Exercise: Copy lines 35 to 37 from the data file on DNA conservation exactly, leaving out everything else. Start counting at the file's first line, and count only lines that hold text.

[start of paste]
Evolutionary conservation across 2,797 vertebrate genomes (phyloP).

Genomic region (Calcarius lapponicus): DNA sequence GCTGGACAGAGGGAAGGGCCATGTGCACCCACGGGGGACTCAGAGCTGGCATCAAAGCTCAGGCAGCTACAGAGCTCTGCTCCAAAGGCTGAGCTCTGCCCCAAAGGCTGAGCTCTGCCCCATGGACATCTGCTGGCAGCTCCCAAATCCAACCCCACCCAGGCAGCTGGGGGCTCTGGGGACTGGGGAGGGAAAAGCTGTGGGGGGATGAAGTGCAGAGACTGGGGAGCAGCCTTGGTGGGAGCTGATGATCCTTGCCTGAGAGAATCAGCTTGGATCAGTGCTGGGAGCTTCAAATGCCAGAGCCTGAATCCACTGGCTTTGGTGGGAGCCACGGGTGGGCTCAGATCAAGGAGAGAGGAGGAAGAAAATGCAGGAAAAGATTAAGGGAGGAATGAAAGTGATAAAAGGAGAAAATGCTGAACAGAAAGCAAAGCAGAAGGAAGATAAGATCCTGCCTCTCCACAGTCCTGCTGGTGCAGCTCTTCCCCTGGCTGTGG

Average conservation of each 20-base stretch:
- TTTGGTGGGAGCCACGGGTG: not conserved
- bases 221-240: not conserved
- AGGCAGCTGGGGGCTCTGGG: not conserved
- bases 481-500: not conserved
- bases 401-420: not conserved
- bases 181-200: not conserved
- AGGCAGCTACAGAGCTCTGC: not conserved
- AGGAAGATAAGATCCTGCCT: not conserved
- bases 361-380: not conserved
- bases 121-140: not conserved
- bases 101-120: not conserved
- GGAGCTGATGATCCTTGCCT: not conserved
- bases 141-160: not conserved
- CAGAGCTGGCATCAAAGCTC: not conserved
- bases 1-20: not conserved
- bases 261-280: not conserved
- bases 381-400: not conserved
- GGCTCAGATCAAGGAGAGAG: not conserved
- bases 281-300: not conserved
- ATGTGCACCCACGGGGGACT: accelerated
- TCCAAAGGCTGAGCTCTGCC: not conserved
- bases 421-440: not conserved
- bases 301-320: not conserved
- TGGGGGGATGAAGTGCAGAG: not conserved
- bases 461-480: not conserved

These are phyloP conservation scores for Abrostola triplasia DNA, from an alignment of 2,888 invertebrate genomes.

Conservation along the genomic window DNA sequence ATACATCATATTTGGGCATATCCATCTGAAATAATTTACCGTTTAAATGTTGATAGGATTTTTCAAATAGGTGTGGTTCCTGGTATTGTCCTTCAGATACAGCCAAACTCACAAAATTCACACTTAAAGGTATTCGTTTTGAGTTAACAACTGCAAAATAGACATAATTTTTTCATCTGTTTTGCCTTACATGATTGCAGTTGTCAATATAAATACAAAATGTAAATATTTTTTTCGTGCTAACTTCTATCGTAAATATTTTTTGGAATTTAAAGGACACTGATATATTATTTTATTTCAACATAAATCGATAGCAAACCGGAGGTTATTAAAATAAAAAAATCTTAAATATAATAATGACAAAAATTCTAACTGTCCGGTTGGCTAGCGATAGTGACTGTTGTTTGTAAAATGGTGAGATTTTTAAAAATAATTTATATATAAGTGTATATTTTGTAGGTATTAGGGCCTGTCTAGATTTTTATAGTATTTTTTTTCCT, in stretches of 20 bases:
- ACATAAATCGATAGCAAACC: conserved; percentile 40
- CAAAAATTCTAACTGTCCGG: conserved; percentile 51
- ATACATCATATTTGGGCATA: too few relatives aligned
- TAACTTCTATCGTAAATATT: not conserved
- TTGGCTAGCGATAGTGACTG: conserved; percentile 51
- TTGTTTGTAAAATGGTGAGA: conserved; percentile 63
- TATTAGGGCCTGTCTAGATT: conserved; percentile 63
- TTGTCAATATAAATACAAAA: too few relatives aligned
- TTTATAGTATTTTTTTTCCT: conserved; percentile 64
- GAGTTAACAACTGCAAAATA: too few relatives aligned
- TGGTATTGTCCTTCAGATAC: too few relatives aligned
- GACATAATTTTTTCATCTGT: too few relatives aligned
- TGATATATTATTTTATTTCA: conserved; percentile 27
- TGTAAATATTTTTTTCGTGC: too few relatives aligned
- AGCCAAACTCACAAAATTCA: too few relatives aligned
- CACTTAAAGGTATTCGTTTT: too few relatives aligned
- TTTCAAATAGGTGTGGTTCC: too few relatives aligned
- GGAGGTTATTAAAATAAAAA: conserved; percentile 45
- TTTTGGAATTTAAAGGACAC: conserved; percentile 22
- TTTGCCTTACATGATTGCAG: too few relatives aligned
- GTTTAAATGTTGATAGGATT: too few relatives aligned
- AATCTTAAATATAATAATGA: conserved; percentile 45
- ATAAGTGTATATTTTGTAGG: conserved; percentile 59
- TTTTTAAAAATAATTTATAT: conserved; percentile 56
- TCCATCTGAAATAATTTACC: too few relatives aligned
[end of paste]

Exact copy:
- TTGGCTAGCGATAGTGACTG: conserved; percentile 51
- TTGTTTGTAAAATGGTGAGA: conserved; percentile 63
- TATTAGGGCCTGTCTAGATT: conserved; percentile 63